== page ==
Holy Family of Saint Joseph, the Blessed Mary, and their Child Jesus- Dec. 30,
3:2-6, 12-14; Colossians 3:12-21; Matthew 2:13-15; 19-23
The Holy Family of Nazareth, the Model of our Families Today
Last Sunday, we celebrated the nativity of our Lord, and today,
the Church invites us to celebrate the Feast of the Holy Family of Saint
Joseph, the Blessed Virgin Mary, and their Child Jesus. The Bible readings
suggested today focus on the rights and responsibilities that we have toward
each other in our families.
The book of Sirach also known as Ecclesiasticus that we heard in
our first reading is composed of fifty chapters of wisdom literature. It was
written between the years 200 and 175 BC by the Jewish scribe known as Ben
Sira. This book contains ethical themes and poetic sayings. The theological
message of this book is that building up the right relationships in a family
(between husband and wife, parents/grandparents and children/grandchildren, young
and old, rich and poor, black and white people, etc.) ultimately leads to
better reverence of God.
In our passage, Sirach instructs us on what each member of the
family is expected to do to each other in order to be in good harmony with God
and with one another. Sirach teaches us the application of natural virtues in
daily life. This short reading has two parts. In the first part, the author is
teaching children the virtues that they need to do toward their parents. He
says that when they honor their fathers, they atone for sins, and preserve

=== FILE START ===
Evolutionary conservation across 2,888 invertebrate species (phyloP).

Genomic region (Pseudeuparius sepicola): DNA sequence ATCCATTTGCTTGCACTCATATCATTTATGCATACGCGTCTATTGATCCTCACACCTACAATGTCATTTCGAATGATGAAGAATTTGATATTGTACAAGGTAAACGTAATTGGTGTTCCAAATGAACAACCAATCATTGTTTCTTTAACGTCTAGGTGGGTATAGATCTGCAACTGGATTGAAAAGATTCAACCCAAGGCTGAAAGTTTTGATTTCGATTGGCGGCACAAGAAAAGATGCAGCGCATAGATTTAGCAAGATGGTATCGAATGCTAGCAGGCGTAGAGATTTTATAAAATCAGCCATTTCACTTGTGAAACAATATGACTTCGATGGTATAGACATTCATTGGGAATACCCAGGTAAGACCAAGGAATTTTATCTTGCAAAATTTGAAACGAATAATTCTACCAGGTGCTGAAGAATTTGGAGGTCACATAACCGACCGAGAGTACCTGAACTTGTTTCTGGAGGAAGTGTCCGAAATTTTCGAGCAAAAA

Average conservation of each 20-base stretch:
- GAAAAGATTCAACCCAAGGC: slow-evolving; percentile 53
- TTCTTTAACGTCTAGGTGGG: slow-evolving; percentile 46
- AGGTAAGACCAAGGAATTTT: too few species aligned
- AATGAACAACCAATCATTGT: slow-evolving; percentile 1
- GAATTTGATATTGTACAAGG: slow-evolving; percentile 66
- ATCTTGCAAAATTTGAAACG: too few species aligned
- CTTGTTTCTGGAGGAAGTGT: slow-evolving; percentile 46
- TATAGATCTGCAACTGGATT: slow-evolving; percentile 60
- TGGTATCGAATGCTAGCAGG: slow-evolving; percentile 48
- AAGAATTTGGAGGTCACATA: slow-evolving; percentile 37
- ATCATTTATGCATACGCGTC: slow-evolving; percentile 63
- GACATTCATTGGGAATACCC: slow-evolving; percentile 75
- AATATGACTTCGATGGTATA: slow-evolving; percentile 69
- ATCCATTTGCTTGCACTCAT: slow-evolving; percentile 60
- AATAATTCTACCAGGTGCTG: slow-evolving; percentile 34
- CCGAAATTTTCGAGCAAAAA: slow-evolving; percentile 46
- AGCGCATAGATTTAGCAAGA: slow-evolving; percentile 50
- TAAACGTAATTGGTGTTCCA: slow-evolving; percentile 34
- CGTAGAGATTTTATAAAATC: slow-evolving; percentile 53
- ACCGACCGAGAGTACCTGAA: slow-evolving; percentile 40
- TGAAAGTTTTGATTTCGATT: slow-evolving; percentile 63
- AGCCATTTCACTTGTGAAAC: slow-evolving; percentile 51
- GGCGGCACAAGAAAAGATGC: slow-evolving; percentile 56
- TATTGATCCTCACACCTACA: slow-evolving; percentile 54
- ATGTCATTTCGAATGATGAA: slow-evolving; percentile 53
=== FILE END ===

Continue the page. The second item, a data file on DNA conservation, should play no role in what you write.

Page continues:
themselves from them. When they revere their mothers, they store up riches. By
honoring are respecting their parents, these children will live long lives and
God hears their prayers when they pray to him. (Vv. 2-6). The second part
concern the responsibilities of children toward their parents in their old age.
Sirach invites us children to take care of our parents when they are old. As
long as they live, we should not grieve them, even when their minds fail. The
kindness that we express to our parents will not be forgotten. (Vv.
The wisdom that Sirach teaches us is of particular importance for
our families as many are very fragile today. There is so much anger, hate, and
division that is damaging our families. Here Sirach calls each of us to
manifest care and concern for familial relationships. Note that Sirach relates
our family relationships to the reverence of God. This means, the more we
strive to honor the relationships of our household, the more we come to revere
God. When we extend our compassion to one another and care for everyone, God
will great us what we ask him in our prayers.
Saint Paul, in our second reading, exhorts us in the same
direction. He invites us to put on heartfelt compassion, kindness, humility,
gentleness, and patience. He also asks us to bear with one another and forgive
one another as the Lord has forgiven us. in everything that we do, we must let
the peace of Christ control our hearts and the Word of God dwell in us richly.
He then calls us to sing psalms, hymns, and spiritual songs, and give thanks to
God. Here Saint Paul refers to the liturgy of the Eucharist that we celebrate
at Mass. When we follow all these pieces of advice, we make our families become
the families that God created us to be.
This type of Christian family that Sirach and saint Paul call us
to is well understood in the life of the Holy family of Saint Joseph, the
Blessed Virgin Mary, and their child Jesus. Note that when we call them “Holy
family”, this does not mean that they never had trials to face in their lives.
This Holy family was like our families today. They experienced all suffering
that we endure today. As each follower
of Jesus has a cross to carry, so Saint Joseph and the Blessed Mother Mary had
to experience the cross in their shared life. For instance, we can imagine how